понедельник, 16 февраля 2015 г.

SELF-SERVICE --Passengers use the self service check-in at the U.S. Airways gate at Dallas-Fort Worth


SELF-SERVICE —Passengers use the self service check-in at the U.S. Airways gate at Dallas-Fort Worth International Airport, in Grapevine, Texas. According to a three-month AP investigation released in January 2013, five years after the start of the Great Recession, instead of relying on someone else in the workplace or their personal lives, people disney world tickets discount are using technology to do tasks independently. (AP Photo/Tony Gutierrez)
disney world tickets discount Most of the jobs will never return, and millions more are likely to vanish as well, say experts who study the labor market. What s more, these jobs aren t just being lost to China and other developing countries, and they aren t just factory work. Increasingly, disney world tickets discount jobs are disappearing in the service disney world tickets discount sector, home to two-thirds of all workers.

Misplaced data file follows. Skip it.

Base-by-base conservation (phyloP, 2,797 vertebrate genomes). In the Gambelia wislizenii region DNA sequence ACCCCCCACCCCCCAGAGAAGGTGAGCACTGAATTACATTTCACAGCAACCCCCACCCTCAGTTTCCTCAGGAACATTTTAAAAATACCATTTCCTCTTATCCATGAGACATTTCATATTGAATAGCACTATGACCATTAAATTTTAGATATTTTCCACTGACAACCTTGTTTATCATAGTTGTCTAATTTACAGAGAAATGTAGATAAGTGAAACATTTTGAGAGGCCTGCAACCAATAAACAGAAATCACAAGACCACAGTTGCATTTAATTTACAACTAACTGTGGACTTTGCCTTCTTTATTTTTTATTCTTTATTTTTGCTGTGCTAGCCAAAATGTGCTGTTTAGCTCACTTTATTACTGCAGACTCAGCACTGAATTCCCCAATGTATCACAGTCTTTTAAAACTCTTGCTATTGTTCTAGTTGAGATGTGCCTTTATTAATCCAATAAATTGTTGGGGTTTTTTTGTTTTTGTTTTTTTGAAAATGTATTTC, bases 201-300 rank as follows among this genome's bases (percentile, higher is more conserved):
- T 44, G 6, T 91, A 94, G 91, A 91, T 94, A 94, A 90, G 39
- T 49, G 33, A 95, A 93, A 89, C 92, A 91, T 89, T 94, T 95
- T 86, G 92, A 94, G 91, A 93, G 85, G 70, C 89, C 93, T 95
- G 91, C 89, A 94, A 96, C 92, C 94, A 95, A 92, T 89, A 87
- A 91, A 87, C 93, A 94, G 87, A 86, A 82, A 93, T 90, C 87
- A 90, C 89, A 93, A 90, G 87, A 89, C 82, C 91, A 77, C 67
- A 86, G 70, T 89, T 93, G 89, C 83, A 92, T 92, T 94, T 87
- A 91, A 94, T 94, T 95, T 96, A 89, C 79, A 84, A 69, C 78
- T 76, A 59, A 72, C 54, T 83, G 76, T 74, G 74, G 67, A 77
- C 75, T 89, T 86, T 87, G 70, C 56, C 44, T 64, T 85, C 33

Year after year, the software that runs computers and an array of other machines and devices becomes more sophisticated and powerful and capable of doing more efficiently tasks that humans have always done. For decades, science fiction warned of a future when we would be architects of our own obsolescence, disney world tickets discount replaced by our machines; an Associated Press analysis finds that the future disney world tickets discount has arrived.
The jobs that are going away aren t coming back, says Andrew McAfee, principal research scientist at the Center for Digital Business at the Massachusetts Institute of Technology and co-author disney world tickets discount of Race Against the Machine. I have never seen a period where computers demonstrated as many skills and abilities as they have over the past seven years.
The global economy is being reshaped by machines that generate and analyze vast amounts of data; by devices such as smartphones and tablet computers that let people work just about anywhere, even when they re on the move; by smarter, nimbler robots; and by services that let businesses rent computing power when they need it, instead of installing expensive disney world tickets discount equipment disney world tickets discount and hiring IT staffs to run it. Whole employment categories, from secretaries to travel agents, are disappearing.
There s no sector of the economy that s going to get a pass, says Martin Ford, who runs a software company and wrote The Lights in the Tunnel, disney world tickets discount a book predicting widespread job losses. It s everywhere.